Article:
If you read the book “the millionaire next door”, the average American millionaire had one thing in common. They invariably broke Parkinson’s law.  Many of them weren’t particularly high earners, they just knew how NOT to spend money, and they knew how to invest wisely.

And what is the benefit of this?  Why does having money in the bank matter?

  1. Without a fighting fund of cash, you are constantly having to run on the hamster wheel to keep the bills paid
  2. Without a fighting fund of cash, you can’t invest.  Most of the wealthy became so via their investments, not their main income
  3.  If you are not financially independent you are working because you HAVE to not because you WANT to.  There is more to life than fettling with teeth
  4. What happens if you have a health crisis?
  5. What happens if you have a marital crisis?
  6. What happens if the country drops into the recession we are well overdue for
  7. If you are living off debt, do you think interest rates will stay this low forever?  Sooner rather than later they are going back up

I can’t tell you what to do with your money.  All I know is I would rather have money in a bank than to own an overpriced status symbol.

Just a thought






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You will notice I haven’t been blogging much the past month or so.  This is due to a recurrence of an illness that is basically forcing me out of dentistry.

I think it was time anyway.  I’m spending most of my time writing, and I really don’t see the point in forging ahead and battling my own body in a career where there are so many potholes, mine shafts and unexploded ordinance lying in my path.  I know that doesn’t sound very optimistic, but it is a reflection of how many of us feel.  When you talk to dentists these days, there is a general malaise, even amongst those at the top of their field.

This is reflected throughout society.  Ironically, we have never had it better in many aspects of our day to day lives.  Life for so many of us is easy, and yet mental health problems are skyrocketing.

In my opinion, health is more important than anything else.  It doesn’t matter how much you earn, how good your composites are, how great a parent you are.  If your health is in the toilet, all that will be compromised.

I mean obviously there will be incidences where you will sacrifice your health for a child or a loved one, but on the whole, your health should come first.  It certainly comes before the 00000 in your bank account, before Mr’s Snoggin’s ill-fitting lower partial and the fancy new car you so desperately think you need.

I hate to say it, and there is no way to avoid the fact that at some point, you will be faced with a health crisis.  For some of you, this will stop you being able to work, and the state will not be there to help you.  Yes, you might be able to get free treatment on the NHS, but only after long waits and battling through the smog of deliberate bureaucracy.

Are you ready for that?  If you own a practice, can it run effectively without you?  Do you have enough in your bank account to cover your bills whilst you recover?  Do you have the network of true friends and loved ones who can help you through whatever you are facing?

If you want peace, prepare for war.

If you want health, prepare for illness.

Make your plans now before the fan is even plugged in.  What comes first?  The new flash watch, or the security of having money in the bank.  Can you safely take 6 months off or are you 3 months from homelessness if the money isn’t rolling in?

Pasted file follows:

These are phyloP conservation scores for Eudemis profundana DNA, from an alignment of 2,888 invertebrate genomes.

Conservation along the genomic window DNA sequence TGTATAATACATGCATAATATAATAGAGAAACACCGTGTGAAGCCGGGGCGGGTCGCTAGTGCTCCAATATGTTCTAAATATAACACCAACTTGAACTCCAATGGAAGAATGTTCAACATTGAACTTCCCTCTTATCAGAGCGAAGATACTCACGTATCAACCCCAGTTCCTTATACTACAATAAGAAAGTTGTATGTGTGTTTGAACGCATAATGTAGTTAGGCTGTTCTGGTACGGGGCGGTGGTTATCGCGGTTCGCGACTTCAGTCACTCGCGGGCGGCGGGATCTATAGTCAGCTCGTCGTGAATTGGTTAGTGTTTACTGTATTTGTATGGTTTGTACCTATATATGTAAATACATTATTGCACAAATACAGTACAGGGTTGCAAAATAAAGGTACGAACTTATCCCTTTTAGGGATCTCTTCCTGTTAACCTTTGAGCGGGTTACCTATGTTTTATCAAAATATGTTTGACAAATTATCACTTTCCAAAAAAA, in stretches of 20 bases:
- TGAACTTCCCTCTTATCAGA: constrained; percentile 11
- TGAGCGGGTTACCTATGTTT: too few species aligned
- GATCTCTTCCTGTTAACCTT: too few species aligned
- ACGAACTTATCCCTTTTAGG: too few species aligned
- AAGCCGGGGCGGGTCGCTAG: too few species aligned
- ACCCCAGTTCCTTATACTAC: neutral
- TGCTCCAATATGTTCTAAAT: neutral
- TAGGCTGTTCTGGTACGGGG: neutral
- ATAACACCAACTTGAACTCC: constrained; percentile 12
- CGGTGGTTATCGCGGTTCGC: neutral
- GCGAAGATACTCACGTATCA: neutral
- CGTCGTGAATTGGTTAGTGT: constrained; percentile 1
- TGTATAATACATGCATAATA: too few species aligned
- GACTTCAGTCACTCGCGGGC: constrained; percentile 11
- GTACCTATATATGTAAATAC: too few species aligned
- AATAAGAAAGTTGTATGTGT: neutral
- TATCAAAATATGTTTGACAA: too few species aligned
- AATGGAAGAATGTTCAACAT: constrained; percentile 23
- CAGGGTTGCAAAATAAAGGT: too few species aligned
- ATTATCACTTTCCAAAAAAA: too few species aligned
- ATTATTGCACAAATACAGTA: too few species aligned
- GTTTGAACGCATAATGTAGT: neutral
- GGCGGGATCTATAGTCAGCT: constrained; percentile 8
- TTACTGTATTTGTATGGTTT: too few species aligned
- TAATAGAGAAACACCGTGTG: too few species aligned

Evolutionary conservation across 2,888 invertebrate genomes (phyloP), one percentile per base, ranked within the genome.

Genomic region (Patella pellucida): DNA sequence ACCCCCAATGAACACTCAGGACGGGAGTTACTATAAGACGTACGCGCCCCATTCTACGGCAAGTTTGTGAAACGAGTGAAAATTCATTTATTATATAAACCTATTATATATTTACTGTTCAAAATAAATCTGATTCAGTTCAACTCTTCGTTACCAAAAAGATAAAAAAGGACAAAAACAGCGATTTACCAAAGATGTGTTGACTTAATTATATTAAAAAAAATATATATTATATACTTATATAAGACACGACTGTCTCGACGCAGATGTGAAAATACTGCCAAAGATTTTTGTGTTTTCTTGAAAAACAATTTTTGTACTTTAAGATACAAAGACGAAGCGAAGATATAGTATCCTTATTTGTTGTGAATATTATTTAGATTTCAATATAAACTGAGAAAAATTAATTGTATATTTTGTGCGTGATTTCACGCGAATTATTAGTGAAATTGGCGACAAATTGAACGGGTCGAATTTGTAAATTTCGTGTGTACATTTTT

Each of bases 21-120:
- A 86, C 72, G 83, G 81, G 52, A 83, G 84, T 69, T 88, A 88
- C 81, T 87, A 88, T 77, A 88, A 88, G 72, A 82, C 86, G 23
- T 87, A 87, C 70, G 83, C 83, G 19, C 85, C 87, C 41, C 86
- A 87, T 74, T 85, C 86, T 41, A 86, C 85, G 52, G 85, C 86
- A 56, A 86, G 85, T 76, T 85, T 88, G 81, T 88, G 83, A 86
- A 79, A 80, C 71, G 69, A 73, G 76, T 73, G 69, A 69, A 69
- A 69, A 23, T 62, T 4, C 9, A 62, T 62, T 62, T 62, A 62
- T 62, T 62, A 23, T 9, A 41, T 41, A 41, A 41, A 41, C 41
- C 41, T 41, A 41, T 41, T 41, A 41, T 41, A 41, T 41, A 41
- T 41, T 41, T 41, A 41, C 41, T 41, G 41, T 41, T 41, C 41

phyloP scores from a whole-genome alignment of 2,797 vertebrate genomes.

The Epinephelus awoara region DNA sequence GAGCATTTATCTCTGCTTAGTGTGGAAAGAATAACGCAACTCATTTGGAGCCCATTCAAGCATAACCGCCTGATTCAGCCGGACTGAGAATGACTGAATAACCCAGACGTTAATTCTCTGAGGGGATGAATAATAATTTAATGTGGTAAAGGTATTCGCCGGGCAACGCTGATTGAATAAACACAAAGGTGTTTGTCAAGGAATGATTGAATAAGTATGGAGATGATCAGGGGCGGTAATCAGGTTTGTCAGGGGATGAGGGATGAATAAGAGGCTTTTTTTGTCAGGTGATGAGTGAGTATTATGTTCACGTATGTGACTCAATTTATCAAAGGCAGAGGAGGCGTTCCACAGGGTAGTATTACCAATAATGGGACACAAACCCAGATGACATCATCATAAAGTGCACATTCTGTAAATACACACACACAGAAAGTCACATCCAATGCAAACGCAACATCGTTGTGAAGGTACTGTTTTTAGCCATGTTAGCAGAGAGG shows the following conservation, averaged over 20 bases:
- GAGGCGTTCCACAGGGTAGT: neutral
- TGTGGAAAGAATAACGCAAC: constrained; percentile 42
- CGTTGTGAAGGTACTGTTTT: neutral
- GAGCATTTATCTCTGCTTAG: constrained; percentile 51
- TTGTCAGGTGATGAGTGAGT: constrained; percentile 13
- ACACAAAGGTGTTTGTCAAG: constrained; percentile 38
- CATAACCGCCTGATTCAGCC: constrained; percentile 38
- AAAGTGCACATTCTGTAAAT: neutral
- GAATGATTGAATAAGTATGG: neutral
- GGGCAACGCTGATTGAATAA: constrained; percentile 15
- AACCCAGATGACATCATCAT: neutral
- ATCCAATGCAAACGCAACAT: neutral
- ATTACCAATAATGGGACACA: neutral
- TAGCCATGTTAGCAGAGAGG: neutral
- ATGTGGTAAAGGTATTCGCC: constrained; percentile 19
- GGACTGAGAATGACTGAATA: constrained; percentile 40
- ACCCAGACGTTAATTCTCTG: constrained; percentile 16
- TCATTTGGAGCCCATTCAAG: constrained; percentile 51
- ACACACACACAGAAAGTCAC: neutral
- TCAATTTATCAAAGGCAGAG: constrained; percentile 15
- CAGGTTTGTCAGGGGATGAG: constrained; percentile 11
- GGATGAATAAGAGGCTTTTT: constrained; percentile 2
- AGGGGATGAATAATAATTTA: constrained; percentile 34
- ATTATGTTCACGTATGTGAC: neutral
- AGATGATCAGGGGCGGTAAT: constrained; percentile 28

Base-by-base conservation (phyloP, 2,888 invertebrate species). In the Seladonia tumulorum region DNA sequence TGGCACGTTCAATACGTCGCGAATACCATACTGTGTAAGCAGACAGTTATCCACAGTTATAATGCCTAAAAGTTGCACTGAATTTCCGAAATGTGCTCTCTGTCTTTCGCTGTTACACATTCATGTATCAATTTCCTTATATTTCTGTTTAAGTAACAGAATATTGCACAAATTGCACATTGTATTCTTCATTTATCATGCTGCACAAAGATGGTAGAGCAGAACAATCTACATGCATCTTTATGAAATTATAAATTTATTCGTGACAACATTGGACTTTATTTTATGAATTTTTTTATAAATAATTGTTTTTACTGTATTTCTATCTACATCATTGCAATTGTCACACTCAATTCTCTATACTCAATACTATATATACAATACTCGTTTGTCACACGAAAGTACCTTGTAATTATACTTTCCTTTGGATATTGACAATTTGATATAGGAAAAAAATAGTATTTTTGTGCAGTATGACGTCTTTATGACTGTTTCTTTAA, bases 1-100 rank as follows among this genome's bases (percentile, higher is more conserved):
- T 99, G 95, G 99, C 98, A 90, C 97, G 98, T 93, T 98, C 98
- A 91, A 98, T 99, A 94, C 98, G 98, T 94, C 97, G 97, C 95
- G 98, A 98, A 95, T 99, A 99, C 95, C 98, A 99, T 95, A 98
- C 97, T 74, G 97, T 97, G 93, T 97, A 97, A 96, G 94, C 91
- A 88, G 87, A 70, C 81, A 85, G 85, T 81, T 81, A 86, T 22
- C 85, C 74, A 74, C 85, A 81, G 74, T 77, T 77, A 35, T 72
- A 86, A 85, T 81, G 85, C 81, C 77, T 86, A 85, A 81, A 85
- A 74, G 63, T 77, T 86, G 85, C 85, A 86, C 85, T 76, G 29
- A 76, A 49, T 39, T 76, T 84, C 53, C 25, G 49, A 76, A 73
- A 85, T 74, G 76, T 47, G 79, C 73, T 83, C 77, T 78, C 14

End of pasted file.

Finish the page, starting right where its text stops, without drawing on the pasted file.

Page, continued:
Are you looking after yourself, or are you relying on alcohol (and worse) to get you through your days?  Are you overweight and accepting it?  Are you living off fast food and letting your blood chemistry get nuked?

You need to look after yourself because nobody else is going to.  And you most likely have people who depend on you.  What happens to them if you get hit for six?

I know my blogs aren’t always a cheery affair, and there is a reason for that.  Life is hard.  It will beat you to your knees and keep you there if you let it.  To quote the great philosopher Rocky Balboa, nothing hits as hard as life.  You just have to learn to be ready so that you can take the hits and get back up.

That way the good times will be even sweeter when they arrive.


Just a thought

What type of dentist are you?

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From what I can see there are  types of dentist personality

  1. The charmer – they are smooth, slick, can run rings around people verbally. When it comes to sales patter they can sell freezers to Inuit’s.
  2. The plodder – they go to work, do dentistry, go home, they go to work, do dentistry, go home, they go to work, do dentistry, go home…repeat. They do the bare minimum in CPD etc to keep the regulator happy.
  3. The genius – they are good at everything, always have done. Their dentistry is so good, it makes you want to quit and become a plumber because you can never hope to be anywhere close to their level
  4. The letch – they are still out there, unfortunately, but they seem to be a dying breed.
  5. The Instagram – they are flash, not shy about displaying wealth (even if its rented) and social media savvy.  They think they are giving what their patients want, but they have tapped into a relatively limited niche that does not survive well in economic downturns
  6. The spender – they just have to spend money, be it on fancy cars or equipment. Their inability to save money means they have to work to service all the debts they accumulate.
  7. The innovator – they are the first to utilise the new technology and may even create there own techniques for procedures